Now you have a template to make your lashes!
Take a small ball of black fondant and dip it into the tylose/cmc powder. Mix in the powder that sticks to it. Roll the fondant into a thin sausage shape. Taper each end a little so it comes to a point. Take your lashes template and place the black fondant on top. The template will show you the curve required and how long to make the sausage. One you’ve made one side, then create a sausage shape for the other. You will now have two curved sausage pieces.
To make the individual lashes, take tiny bits of black fondant and roll them into sausage shapes. Taper off one end so it comes to a point. These pointy ends will form the front of the lashes – the other end of the lash will be glued to the underside of the curved sausage. Use the template again for the positioning and length of the individual lashes. I found it easier to roll out all the lashes and line them up on the template, ready for the next bit. Trim off any excess from the top.
I found it easier to attach the lashes while they were still quite soft and pliable. Once they had dried, they became much more fragile and brittle. To attach the lashes, keep them in position on your template. Add some sugar glue along the back of the curved sausage you made before. Take the curved sausage and place it on the very top of the lashes, using the template as a guide for the curve. Use your finger to press down gently so all the lashes underneath stick. If a couple of them don’t stick, just apply some sugar glue to those individual lashes and re-attach them.
Once all the lashes have been applied, roll up some paper towel and place it under the lashes to proper them up and prevent them from drooping.
Repeat the above steps for the other eye. Pop the lashes aside ready for assembly.
Using your paintbrush, apply some cornflour to the lips mould. Give the lips a good going over with the brush to ensure the fondant won’t stick.
Take a small ball of pink fondant (the same colour as the bow) and press it into the tylose/cmc powder. Knead in the powder that sticks to it and incorporate it in well. I like to use just enough fondant to fill the mould, that way you don’t need to cut off any excess.
The lips should come out of the mould easily. If they don’t you can brush on a little more cornflour in the mould and try again – if it continues to stick, you can pop the lips mould with the fondant in the freezer for 10 mins. It should pop out easily then.
I found with this mould, the top lip had a quite a pronounced ridge – I used my finger to smooth over the ridge, giving it a more softer appearance. It’s up to you if you want to leave them as is or smooth them over.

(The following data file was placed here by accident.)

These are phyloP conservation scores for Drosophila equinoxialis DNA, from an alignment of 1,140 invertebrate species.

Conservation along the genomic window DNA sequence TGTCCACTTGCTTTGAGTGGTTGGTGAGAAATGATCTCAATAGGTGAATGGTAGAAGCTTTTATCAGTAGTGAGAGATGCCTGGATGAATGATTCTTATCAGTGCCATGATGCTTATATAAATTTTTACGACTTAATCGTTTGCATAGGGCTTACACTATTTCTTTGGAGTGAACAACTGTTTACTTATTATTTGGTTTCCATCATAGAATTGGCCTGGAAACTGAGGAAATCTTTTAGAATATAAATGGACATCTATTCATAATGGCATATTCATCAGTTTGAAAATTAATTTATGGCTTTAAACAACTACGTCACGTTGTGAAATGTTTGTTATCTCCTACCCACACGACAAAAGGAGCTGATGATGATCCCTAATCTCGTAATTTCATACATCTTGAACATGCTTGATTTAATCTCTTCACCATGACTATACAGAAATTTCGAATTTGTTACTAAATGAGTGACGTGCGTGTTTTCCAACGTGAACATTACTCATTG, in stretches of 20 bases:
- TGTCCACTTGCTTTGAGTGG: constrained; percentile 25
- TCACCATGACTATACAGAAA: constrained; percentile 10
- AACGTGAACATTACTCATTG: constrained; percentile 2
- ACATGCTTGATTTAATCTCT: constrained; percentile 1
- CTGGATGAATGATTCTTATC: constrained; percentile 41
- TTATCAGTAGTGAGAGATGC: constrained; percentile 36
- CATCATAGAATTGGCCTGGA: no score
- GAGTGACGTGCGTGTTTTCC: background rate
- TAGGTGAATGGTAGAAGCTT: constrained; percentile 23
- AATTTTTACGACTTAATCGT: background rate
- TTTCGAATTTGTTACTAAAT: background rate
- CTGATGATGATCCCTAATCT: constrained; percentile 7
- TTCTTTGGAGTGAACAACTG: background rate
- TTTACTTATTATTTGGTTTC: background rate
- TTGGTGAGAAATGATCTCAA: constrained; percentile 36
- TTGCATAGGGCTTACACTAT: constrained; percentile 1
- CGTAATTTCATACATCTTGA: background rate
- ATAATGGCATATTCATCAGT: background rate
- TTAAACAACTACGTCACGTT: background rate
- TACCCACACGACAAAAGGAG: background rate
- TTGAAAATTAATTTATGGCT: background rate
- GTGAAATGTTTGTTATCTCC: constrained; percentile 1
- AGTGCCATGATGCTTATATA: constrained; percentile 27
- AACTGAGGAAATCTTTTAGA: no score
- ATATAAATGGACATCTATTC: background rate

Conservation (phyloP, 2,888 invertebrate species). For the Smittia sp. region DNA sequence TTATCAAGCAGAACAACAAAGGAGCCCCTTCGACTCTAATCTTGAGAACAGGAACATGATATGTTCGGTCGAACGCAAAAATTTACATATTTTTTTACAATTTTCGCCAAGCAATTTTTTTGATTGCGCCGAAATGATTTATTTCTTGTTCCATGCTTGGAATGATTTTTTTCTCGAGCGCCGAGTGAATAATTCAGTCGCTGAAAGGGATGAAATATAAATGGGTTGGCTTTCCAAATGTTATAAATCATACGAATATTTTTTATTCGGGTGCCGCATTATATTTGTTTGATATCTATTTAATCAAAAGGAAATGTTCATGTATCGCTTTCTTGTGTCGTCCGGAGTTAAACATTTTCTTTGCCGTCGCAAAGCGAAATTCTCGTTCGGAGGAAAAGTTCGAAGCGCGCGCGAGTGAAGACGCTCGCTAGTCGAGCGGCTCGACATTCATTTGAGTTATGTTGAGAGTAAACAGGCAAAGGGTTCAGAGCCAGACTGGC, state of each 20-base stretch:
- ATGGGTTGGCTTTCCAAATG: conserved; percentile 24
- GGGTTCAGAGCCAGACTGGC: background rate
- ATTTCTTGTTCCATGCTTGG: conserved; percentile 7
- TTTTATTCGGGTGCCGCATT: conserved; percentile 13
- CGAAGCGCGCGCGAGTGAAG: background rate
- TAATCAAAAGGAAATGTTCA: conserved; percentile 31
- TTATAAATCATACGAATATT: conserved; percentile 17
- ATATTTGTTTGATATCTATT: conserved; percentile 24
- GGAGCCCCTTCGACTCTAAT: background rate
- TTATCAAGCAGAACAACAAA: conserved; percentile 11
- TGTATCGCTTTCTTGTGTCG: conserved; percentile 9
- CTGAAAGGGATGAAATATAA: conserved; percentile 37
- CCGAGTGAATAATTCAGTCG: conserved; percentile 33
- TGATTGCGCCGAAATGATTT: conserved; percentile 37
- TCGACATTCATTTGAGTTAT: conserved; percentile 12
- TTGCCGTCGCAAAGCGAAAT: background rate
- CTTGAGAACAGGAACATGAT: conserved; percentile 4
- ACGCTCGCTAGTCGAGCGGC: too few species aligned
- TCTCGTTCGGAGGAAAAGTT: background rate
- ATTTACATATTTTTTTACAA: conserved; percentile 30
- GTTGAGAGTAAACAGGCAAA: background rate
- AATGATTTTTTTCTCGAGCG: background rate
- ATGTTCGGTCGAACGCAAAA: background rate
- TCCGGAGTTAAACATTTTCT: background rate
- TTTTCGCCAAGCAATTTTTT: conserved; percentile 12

Pop them aside for a minute while we assemble the rest of the cake. We don’t want the lips drying too much because we need to attach them to the side of the cake, so make sure they’re still slightly pliable for assembly.
Start off by attaching the 3″ tier on top of the 6″ tier. To do this I add a small dollop of royal icing on top of the 6″ cake (in the centre). Take the 3″ tier and position it on top, making sure it’s centred. (Ensure the top 3″ tier has a thin cardboard cake board underneath it, that way it will be more stable and royal icing will not come into contact with the cake).
To attach the bow, first work out where you would like it positioned. When you’re happy with the placement, add a small dollop of royal icing to the back of the bow (in the centre). Attach it to the cake, holding it in place for a few minutes or until it is secure.
Take your lashes (gently!) and hold them up to the cake. When you’re happy with their position you can use an edible black marker to make a tiny dot on the cake so you know where to attach them. Apply a thin layer of royal icing to the back of the lashes, along the curved sausage part. Hold it in place on the cake until it’s secure. Repeat with the other side.
Take the lips and hold them up to the cake to work out where you’d like them positioned. You can add a tiny black dot on the cake with an edible pen so you remember where to attach it. Add a small amount of sugar glue to the back of the lips and hold them on the cake until they’re secure.
And now…..you can stand back and admire your masterpiece!! I hope all the components came together for you and you’re pleased with how the cake looks.
Feel free to share your creation on my Facebook page or use the hashtag #lipsandlashescake so I can check it out.
Did you find the tutorial easy to follow? I’d love for you to share your thoughts or questions in the comments below.
If you’re looking for a tasty mud cake recipe that holds up well under fondant, head over to my Dark Chocolate Mud Cake Recipe post. This is one of my favourite recipes to use under fondant.